Principle 3: Differentiating between Augmenting and Transforming Found Space
A performer approaches a windowed door. Viewed from the outside, the shadows obscure her face until she is right beside the glass. Suddenly, we become the voyeur. The reflection in the window catching our own gaze looking back at us. Something always extant has been brought to the surface and highlighted.
An important consideration in site-specific work is the distinction between augmenting a space and transforming it. Is the performance a spotlight drawing attention to different elements, or is the performance a sculptor working on a piece of driftwood, reimagining what is in front of her? [End Page E-13]
Augmenting Found Space
Augmenting a space means taking an existing space and emphasizing what is already there—not transforming it into something else (fig. 11).
An example of augmented space is Asylum, an immersive, site-specific devised work in 2013 investigating the history of women, writing, and insanity through images, movement, words, and text that occurred at the Ice House in downtown Phoenix, a three-story industrial space that closely resembled an asylum (fig. 12). The term asylum is historically bound and has fallen into disuse, recalling images of white padded cells, barred windows, “continuous bath time,” electroshock therapy, and other practices that have controversial histories etched into the public imagination. Much of our image research revealed hundreds of abandoned asylums, all haunting reminders of a forgotten past: empty hallways, rows of bathtubs, cracked windows, rusted doors to solitary confinement, gurneys’ with worn leather straps, stained mattresses, and shattered dreams.
Rather than transforming the environment, we augmented the already worn-down interior to enhance the already asylum-like quality of the space by adding wires and cords to make it feel like [End Page E-14] the interior of the mind or nervous system. We had forty-four televisions scattered throughout the building with surveillance cameras to convey a sense of surveillance and panopticon—that the patients were being watched at all times. In the large room we had an aerial rig where one of the patients was suspended above the audience. One of the most interesting experiences working on Asylum was the cathedral room, which had a vaulted ceiling with no roof. On two nights of the performance rain poured in—a rare occurrence in Phoenix. We ended up incorporating the rain into the performance to great effect, the performers and audience moving through the rain. It literally rained inside the experience, thus creating a very eerie atmosphere.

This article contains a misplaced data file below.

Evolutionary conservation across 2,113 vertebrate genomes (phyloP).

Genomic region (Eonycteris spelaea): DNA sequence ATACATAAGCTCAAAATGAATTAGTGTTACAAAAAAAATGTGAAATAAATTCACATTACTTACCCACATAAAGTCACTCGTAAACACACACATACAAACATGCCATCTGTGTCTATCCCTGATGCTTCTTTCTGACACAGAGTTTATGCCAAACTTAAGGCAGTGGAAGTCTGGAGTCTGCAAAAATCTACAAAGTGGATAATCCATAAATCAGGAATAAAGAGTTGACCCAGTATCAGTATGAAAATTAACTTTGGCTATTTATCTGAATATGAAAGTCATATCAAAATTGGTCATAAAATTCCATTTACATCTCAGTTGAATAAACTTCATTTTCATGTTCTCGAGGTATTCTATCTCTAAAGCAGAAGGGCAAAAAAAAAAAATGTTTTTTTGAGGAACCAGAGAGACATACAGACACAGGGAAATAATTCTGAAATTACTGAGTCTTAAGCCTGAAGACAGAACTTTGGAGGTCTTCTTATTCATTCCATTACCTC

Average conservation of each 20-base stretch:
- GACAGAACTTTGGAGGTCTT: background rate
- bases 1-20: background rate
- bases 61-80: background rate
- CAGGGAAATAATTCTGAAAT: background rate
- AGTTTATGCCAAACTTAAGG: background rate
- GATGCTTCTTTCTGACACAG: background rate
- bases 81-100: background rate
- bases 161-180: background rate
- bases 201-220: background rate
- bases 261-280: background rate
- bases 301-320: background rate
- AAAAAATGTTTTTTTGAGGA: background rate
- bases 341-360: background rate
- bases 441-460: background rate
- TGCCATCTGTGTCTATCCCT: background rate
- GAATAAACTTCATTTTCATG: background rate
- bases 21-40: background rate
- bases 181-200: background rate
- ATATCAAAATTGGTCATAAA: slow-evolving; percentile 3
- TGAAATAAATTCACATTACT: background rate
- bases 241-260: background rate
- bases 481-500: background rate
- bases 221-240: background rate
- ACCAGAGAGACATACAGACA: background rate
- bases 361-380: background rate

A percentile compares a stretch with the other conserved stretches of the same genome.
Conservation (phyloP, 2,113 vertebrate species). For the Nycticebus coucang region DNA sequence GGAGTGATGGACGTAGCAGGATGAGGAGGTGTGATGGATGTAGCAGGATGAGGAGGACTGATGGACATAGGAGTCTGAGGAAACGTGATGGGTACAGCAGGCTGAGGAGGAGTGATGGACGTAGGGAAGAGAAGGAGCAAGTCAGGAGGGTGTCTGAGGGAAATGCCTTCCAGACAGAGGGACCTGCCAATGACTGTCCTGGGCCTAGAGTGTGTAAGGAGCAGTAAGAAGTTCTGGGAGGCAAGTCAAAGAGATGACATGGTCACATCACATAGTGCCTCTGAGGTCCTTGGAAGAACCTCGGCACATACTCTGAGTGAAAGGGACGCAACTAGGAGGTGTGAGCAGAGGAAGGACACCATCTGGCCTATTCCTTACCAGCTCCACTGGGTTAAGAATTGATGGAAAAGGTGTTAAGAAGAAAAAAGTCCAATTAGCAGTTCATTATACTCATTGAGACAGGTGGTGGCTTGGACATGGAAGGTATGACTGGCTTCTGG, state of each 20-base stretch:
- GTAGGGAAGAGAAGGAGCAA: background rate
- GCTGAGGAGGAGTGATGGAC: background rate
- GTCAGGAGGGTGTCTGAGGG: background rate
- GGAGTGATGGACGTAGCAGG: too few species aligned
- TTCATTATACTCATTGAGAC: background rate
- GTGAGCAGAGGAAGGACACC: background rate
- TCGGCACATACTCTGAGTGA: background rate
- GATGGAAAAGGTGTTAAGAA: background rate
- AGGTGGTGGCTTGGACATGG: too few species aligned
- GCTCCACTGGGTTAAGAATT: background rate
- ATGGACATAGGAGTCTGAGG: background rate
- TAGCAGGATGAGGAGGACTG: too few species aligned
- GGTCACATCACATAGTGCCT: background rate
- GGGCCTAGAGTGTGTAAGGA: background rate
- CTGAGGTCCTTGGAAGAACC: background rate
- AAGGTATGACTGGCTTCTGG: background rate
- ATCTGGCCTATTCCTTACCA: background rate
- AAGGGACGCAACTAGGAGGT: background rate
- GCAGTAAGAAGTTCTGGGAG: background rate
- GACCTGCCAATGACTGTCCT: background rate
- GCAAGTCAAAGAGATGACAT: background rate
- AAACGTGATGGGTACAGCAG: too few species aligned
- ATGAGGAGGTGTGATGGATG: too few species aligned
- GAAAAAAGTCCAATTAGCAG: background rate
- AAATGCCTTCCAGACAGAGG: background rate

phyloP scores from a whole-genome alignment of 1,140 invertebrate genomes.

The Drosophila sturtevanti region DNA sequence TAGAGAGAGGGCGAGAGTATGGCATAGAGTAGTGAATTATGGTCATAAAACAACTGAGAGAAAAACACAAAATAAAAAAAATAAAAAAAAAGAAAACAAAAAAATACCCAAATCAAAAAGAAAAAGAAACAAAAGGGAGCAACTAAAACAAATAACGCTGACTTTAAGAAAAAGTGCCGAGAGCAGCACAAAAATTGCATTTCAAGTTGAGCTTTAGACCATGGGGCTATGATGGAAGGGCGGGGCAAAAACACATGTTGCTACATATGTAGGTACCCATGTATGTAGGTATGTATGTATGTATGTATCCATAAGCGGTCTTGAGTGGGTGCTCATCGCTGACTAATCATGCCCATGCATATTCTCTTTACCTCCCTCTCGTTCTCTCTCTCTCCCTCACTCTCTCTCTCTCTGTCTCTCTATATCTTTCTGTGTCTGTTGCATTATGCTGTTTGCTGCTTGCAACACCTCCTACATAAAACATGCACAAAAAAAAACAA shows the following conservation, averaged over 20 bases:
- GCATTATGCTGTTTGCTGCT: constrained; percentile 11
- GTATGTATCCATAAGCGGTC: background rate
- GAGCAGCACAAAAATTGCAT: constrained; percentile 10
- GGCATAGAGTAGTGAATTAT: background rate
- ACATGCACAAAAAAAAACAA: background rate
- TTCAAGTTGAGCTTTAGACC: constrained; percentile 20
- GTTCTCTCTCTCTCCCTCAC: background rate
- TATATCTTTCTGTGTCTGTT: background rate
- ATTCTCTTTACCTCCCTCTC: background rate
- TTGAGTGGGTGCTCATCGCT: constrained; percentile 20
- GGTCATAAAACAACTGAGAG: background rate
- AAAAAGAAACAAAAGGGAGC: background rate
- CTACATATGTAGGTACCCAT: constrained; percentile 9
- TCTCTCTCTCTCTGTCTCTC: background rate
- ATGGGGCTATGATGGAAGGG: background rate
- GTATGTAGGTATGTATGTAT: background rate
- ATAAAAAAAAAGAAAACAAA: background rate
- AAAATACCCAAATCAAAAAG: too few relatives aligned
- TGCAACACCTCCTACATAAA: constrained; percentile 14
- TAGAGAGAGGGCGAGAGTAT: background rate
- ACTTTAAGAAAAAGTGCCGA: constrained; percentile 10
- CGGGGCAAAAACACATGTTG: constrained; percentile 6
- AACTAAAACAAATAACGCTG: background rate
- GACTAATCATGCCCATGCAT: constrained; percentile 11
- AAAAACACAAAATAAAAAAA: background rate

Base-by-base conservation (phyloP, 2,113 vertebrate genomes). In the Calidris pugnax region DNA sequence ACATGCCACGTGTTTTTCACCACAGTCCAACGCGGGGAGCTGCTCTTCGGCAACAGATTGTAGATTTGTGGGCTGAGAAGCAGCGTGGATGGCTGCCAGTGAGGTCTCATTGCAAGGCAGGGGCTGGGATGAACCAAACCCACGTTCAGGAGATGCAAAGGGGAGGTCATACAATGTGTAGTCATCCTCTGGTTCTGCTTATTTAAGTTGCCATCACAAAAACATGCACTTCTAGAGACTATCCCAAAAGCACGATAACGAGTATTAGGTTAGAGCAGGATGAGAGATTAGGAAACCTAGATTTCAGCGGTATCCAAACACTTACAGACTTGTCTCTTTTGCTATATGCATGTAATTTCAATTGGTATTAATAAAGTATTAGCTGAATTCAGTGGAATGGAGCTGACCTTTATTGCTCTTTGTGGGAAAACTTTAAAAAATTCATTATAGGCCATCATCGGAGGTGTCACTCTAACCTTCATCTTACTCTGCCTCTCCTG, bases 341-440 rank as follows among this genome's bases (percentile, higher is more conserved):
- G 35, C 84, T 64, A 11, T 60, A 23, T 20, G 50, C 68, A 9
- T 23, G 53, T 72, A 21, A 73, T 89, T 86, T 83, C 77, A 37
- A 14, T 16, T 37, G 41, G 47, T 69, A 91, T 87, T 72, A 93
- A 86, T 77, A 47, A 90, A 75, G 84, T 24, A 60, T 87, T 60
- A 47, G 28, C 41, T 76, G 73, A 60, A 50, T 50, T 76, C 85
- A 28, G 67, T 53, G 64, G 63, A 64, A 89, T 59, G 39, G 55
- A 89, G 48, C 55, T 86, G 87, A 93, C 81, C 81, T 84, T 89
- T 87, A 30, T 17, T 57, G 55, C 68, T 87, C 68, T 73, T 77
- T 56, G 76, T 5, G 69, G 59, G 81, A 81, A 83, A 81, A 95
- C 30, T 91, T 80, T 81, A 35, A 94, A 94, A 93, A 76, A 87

The addition of a freestanding aerial rig was another augmentation of the space for Asylum. This massive, silver-painted airplane-hangar-type room was made to feel even higher than it already was by adding the vertical element. The performers used buckets in that same space to conduct a “bathing” ritual. The buckets (and the sound they produced) were as much a character in that space as any of the performers. The addition of simple props augmented the space and shifted its use.5 [End Page E-15]
Transforming Found Space
Transforming a space means completely changing an existing space into something else.
An example of transforming found space is Conference of the Birds, an original adaptation of Farid ud-Din Attar’s twelfth-century Sufi poem (fig. 13). Conference of the Birds occurred in a 6,000-square-foot raw industrial space, The Unexpected Gallery. Over a process of three weeks we transformed this raw warehouse into a theatrical universe of Attar’s seven valleys through fabric, media projects, soundscapes, and twenty television monitors mounted on the ceiling. The audience moved through several distinct environments: from a Persian tea room, to a standing circular configuration, to a runway configuration, to a proscenium shadow wall, to multiple installation rooms.
Principle 4: Creating Presence and Performance Energy in Site-Specific Work
A person casually walks by the four performers and gives them a thumbs up. His strolling was contrasted by the slow, purposeful movements of these four figures. He is wearing a complete Spider Man costume, including a mask. All eyes remain on the four people clad in white without paying him any attention.
Our final idea comes from the performance of Transfix that the authors all shared in Las Vegas (figs. 14–15). Each section of this essay has begun with a passage describing some memorable moments from this performance. Amid the spectacle of Las Vegas, this trip down the strip reinforced how potent true presence is in shifting a landscape. How can the act of presence compel the passerby, not expecting to see a performance, to stop in their tracks, even if only for a moment? How can stillness and silence transform time and space so that the smallest detail can be observed and magnified within a frantic urban environment?